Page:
Remember to have fun with your food and enjoy!

pizza dough rising

pizza roller

spinach pizza 

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E2 pizza 16

 


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Engine 2 nationwide challenge, day 4, “I’m going to eat a ton of these potatoes, because I can!” -The Plant Based Husband

I was really tired tonight, and didn’t want to eat out since we just ate out yesterday. I stood in the kitchen and grabbed things out of the cupboard trying to come up with some kind of concoction. I wanted to make rice and beans, but I only had chickpeas and cannellini beans. So I gave up and left my fire roasted diced tomatoes, beans, and BBQ sauce on the counter and sat down to finish some work and watch you tube videos. I happened to be watching Potato Strong’s channel and I thought, BAKED FRIES, one of the easiest and most delicious meals on the planet! I was also dying to try the BBQ sauce we bought on our field trips to Whole Foods Market on our way home from Philadelphia the other day, so I crumbled up some tempeh and poured some Bone Suckin’ Sauce on top to heat it up to have on the side.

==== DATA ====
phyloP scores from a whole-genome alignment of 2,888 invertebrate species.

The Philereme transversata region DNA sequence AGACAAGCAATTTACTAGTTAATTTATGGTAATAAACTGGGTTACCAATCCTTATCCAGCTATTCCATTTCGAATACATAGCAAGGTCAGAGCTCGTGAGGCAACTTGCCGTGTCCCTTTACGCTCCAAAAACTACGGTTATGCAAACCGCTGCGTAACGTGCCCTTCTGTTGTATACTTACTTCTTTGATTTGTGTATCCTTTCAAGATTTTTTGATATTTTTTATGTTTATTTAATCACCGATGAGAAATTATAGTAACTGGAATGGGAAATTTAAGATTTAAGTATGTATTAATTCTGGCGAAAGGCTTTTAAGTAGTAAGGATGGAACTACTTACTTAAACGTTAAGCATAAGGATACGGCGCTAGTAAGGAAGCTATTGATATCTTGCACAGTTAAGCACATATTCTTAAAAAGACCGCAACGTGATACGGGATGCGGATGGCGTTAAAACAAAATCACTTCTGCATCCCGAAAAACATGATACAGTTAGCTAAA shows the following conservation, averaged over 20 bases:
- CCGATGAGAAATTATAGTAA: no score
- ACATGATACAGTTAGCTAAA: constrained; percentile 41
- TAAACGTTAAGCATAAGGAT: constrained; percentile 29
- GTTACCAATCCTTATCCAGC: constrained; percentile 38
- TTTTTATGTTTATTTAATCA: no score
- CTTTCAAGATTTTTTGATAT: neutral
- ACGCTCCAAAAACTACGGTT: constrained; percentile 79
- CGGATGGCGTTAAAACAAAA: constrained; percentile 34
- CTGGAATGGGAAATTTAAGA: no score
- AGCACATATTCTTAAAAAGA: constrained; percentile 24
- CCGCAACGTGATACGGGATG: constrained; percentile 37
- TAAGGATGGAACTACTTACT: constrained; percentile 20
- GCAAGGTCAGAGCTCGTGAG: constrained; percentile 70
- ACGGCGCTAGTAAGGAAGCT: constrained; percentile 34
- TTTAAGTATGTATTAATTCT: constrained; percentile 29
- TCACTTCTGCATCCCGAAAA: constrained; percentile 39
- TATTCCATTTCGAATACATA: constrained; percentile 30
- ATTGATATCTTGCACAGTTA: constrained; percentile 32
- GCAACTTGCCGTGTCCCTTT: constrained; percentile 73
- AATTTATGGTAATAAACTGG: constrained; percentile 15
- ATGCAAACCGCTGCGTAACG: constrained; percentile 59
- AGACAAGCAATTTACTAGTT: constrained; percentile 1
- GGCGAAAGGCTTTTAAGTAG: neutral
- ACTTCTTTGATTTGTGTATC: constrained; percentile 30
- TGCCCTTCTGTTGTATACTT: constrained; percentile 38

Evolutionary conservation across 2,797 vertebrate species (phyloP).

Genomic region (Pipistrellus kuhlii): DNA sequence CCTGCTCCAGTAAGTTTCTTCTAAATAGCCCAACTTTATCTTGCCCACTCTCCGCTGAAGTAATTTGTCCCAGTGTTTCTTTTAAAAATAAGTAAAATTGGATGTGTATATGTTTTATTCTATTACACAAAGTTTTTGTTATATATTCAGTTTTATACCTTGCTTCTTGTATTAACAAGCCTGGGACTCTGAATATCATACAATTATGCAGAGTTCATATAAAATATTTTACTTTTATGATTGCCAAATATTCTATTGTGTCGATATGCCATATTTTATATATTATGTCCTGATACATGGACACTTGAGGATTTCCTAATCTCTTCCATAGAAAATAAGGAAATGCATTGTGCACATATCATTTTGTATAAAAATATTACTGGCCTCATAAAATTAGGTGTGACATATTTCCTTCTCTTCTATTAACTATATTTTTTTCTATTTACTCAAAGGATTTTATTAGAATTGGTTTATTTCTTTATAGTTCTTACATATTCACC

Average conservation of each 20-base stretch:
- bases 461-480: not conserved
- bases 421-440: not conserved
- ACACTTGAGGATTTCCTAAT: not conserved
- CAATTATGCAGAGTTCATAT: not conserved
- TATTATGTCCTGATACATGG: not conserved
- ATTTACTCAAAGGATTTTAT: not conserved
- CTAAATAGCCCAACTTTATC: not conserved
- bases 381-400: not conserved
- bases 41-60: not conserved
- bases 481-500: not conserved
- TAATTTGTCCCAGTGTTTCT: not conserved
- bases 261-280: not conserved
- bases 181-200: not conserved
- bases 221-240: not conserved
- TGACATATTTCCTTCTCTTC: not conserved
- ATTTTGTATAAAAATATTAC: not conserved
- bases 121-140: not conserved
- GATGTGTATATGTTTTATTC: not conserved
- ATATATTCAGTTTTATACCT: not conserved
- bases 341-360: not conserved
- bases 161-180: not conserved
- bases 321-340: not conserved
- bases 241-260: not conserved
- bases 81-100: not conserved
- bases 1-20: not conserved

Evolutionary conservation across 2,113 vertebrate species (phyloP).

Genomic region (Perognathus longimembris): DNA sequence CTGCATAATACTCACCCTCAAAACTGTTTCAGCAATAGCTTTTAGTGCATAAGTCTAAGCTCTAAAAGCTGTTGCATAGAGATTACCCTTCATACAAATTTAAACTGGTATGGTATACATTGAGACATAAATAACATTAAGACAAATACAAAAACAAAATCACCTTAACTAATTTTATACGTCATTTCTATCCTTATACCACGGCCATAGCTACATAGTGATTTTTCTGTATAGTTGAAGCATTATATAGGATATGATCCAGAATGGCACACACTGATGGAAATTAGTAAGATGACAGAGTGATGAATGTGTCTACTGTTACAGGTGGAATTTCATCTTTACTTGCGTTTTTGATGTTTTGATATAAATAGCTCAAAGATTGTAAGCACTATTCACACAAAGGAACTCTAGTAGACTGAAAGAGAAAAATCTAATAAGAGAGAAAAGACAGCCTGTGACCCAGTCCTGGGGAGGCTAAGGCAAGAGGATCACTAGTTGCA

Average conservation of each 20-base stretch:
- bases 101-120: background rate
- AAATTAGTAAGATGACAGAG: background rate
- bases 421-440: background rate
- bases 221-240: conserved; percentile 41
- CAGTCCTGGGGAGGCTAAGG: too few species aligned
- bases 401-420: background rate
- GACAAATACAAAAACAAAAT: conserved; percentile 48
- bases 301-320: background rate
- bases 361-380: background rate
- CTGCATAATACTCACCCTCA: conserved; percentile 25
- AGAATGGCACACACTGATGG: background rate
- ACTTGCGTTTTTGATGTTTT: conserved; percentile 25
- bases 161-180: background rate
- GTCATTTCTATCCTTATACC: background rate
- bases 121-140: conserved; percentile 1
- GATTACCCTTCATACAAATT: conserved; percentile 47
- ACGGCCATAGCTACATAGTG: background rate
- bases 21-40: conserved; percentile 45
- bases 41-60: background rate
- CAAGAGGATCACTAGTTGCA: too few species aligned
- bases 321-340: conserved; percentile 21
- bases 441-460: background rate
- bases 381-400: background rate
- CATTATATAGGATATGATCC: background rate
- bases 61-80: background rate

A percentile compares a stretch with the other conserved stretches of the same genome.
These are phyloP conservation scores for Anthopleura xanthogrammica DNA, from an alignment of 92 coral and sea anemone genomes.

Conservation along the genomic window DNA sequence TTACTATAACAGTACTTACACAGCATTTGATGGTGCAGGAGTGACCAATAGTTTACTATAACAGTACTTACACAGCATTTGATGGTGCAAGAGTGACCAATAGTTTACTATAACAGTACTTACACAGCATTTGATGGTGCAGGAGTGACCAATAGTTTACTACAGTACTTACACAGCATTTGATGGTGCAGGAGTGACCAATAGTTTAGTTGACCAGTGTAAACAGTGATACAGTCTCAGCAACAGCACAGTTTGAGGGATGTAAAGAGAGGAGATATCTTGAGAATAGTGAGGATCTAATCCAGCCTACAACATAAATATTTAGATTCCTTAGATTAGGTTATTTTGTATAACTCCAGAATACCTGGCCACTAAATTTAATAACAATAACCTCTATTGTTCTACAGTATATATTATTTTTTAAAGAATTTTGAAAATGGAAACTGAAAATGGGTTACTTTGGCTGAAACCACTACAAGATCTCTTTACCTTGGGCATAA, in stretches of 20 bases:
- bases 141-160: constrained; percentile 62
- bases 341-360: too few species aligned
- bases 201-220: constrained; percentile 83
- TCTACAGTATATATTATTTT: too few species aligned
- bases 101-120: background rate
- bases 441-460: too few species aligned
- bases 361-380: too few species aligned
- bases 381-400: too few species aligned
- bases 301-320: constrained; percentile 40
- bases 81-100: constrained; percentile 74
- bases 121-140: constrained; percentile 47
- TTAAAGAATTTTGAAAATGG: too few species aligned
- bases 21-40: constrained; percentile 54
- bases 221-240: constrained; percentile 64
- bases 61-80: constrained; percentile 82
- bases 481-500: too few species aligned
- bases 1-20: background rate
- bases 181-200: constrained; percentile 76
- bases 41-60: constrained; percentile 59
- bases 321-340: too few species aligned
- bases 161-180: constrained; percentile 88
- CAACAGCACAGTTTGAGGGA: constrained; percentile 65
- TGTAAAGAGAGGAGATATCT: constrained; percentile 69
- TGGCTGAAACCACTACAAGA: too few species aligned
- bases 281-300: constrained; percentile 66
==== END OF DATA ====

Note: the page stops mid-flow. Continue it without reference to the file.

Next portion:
Next I sliced some Yukon gold potatoes and a sweet potato into wedges, no peeling required, topped them with extra spicy and Southwestern Mrs Dash, garlic powder, and onion powder, and sliced a yellow and green pepper and an onion and threw them around the potatoes on the silicone baking mat. The fries baked at 450 degrees for 30 min with no turning or fussing and while they were baking, I put a couple of handfuls of prewashed chopped kale in a pan with veggie broth and lemon zest and put some fresh broccoli in a pot to steam.

Potato fries going into the oven

Potato fries going into the oven